Last week, as we waited for this storm to decide which direction it was going to move in, it felt like a game of 'tag', where we were in our ‘den’ in Tahiti. However, even with the significant expanse of the SW Pacific between us and NZ, we definitely did not want to get caught by it as there was nowhere to hide or shelter. This storm definitely had a sense of hum and did nothing as expected!
At 10:00 hrs a 30 ft log revealed itself immediately ahead of us!
When we left on Sat 05/03, the game plan was to proceed very slowly, at 5.75 knots, and strike off the initial 600-700 miles over the next 5 or 6 days, by which time we should know exactly which direction the storm was moving. With some 2,000 miles to go to the South Cape of NZ, we could make our move and run for it (before the next storm comes across!).
At 10:30 on Thu 10/03 the time had arrived and, after some final calculations, from Iain, Carlos was given the go ahead to steadily build up our speed from 5.75 to 9.5 knots, with our fuel consumption increasing from 32 litres/hr to 85 litres/hr. (Clearly, the calculations do not factor in any rise in fuel costs.....Ed)
Carlos speeds things up!
Fri 11/03 (Day 101)
We were becalmed at the night, with our specialist wave analyser reading a wave height of only 0.14 metres. This really is the calm after the storm as this is the area that showed wave heights of 7-8 metres on Monday/Tuesday of this week. However, as we watched carefully there was an incredibly long swell from the south, but this period of 17+ secs was so long that it appeared, for a time, to be indiscernible by the technology.
By early afternoon, the wind was blowing from the East and the swell slowly followed it in an anti-clockwise direction. As the 2.7 metre high swell came on to our beam we started to roll but as it continued to follow the wind round to the East it made the movement onboard more comfortable. After our increased fuel consumption decision, on Thursday/Friday we pumped 6,000 litres of diesel down from our deck tanks to our main internal tanks.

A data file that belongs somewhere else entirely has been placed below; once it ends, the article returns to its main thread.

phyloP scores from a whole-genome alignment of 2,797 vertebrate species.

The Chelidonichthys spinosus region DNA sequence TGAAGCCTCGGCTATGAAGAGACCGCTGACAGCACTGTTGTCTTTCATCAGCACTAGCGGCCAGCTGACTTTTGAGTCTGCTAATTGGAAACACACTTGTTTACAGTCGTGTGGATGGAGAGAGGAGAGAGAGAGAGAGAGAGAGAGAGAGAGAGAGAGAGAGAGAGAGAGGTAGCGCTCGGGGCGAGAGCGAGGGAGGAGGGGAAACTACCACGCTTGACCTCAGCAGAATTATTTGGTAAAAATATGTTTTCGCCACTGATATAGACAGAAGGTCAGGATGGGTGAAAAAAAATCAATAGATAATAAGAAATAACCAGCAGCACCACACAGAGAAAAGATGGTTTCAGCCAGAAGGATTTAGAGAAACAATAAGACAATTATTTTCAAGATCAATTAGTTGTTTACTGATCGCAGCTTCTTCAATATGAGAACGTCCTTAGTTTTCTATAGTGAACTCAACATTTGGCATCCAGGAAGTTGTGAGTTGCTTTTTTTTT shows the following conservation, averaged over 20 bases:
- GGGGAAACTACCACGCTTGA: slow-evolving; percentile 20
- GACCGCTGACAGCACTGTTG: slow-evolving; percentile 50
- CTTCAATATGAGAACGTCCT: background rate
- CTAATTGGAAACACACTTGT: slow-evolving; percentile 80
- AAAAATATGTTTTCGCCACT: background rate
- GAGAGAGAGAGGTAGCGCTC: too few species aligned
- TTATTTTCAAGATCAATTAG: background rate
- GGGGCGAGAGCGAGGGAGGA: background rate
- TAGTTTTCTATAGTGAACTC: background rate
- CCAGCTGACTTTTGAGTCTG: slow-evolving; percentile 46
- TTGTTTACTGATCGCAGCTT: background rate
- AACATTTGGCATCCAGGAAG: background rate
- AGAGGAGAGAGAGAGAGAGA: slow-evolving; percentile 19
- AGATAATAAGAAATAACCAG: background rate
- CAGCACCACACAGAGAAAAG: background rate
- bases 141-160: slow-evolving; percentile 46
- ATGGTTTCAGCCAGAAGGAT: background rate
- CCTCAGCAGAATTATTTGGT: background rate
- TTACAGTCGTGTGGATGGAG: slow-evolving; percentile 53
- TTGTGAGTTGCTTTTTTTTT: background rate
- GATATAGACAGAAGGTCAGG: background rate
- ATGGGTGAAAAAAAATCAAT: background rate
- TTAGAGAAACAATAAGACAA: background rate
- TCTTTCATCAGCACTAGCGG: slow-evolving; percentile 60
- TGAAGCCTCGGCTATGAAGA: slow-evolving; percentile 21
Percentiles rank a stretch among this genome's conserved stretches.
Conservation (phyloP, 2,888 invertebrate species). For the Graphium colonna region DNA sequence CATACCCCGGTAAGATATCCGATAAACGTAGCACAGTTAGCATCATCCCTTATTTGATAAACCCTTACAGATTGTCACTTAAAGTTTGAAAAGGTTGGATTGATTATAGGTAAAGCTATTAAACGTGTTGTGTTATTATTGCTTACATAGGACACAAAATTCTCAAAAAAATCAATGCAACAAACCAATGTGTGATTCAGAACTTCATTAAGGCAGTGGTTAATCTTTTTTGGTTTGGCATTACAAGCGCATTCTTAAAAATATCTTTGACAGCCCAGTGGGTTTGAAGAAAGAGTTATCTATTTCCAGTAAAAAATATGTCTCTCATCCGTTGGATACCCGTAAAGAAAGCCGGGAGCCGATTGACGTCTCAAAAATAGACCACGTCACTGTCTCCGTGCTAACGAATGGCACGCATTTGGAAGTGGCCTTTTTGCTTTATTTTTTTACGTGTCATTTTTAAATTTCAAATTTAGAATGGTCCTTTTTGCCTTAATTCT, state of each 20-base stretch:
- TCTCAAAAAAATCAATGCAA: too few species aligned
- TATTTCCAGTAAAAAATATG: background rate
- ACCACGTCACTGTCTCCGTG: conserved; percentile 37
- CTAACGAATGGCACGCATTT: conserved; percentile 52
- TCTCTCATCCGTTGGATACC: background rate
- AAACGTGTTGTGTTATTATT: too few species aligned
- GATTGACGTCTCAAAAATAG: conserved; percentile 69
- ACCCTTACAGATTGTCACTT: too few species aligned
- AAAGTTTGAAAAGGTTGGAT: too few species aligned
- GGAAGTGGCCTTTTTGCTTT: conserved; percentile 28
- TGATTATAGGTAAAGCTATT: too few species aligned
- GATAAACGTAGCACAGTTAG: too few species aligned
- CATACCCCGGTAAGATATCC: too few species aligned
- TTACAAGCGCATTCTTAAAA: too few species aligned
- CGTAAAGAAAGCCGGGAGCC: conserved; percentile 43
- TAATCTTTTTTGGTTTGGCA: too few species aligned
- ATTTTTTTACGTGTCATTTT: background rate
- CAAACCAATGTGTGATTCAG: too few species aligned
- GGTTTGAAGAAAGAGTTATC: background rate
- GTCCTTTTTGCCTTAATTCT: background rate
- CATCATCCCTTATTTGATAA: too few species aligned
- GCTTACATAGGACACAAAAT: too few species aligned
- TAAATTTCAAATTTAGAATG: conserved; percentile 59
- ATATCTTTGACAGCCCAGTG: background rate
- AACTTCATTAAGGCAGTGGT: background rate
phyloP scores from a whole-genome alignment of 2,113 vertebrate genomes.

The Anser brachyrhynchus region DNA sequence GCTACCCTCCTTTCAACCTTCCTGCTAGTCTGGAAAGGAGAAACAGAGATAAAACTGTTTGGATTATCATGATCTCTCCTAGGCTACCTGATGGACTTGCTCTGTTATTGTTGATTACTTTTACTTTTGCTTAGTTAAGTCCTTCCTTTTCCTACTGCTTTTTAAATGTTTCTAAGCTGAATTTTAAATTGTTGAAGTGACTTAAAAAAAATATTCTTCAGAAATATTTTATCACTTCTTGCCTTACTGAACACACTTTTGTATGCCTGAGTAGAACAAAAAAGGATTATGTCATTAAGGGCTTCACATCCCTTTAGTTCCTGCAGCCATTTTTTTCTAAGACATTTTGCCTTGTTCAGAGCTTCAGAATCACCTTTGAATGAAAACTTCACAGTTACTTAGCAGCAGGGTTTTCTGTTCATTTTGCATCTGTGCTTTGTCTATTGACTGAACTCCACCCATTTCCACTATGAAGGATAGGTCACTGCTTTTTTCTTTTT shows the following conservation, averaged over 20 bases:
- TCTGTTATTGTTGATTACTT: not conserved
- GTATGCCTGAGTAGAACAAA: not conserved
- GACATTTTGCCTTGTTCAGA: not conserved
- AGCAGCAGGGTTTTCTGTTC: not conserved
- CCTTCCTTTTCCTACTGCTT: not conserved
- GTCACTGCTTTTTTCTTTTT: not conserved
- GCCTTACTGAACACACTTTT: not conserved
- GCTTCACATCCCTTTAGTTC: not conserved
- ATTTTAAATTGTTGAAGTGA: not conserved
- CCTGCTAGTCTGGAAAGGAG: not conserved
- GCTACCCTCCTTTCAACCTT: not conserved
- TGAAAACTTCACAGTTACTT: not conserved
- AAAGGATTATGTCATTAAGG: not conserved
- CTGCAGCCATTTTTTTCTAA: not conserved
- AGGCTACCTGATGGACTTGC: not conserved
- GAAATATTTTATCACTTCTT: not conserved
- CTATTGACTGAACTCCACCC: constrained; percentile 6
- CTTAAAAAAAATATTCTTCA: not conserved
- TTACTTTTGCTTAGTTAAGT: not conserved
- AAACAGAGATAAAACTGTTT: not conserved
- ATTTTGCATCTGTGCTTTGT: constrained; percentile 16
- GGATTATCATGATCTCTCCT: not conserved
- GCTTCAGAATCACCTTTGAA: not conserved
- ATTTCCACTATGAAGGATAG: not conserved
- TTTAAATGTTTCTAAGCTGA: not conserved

Sat 12/03 (Day 102) through to Mon 14/03
While we are a few days off crossing the 180 degree meridian, NZ is currently keeping a time zone of UTC +13 Hrs, so rather than put our clocks back one further hour from UTC -10 Hrs to UTC -11 Hrs, we decide to strike UTC -11Hrs and call it UTC -13 Hrs and in essence skip the dateline a little early, losing Sunday completely in the process!
(ok - here he tries to make the explanation a little easier....Ed)
If you imagine a world map, we will basically be falling of the extreme left hand side and coming back on in the margin of the right hand side of the world map just off NZ and in a time zone ahead of most of the world.
(did that help? nope, me neither.....Ed)
Psychologically it feels great to get to a time zone ahead of the UK/Lanzarote, which for so long we have been languishing behind. Now we just have to continue to sail westward, getting closer and closer to the time zone that our families and loved ones are on.
Mon 14/03 (Day 103) 19:15
At this time the wind dropped to Force 3-4. However, as we were on the 220° Heading we still needed use of our stabilisers as the swell was coming from 070° and we were making a speed of 9.2 knots.
Therefore, after our evening meal, I adjusted our heading to the Rhumb Line bearing to South Cape of 239°, placing the swell almost directly astern and switched off the stabilisers. This brought our speed up to 10.0 knots immediately and so we have continued.
Tue 15/03 (Day 104) 18:30 We exited the most recent communications blackhole in the SW Pacific after a period of 9 days!
Location: 300 miles east of Wellington, NZ
Cross 180° Meridian: Thu 17/03
ETA South Cape, NZ: Sun 20/03 afternoon
ETA Hobart, Tasmania: Thu 24/03
ETA Fremantle/Perth: Sat 02/04.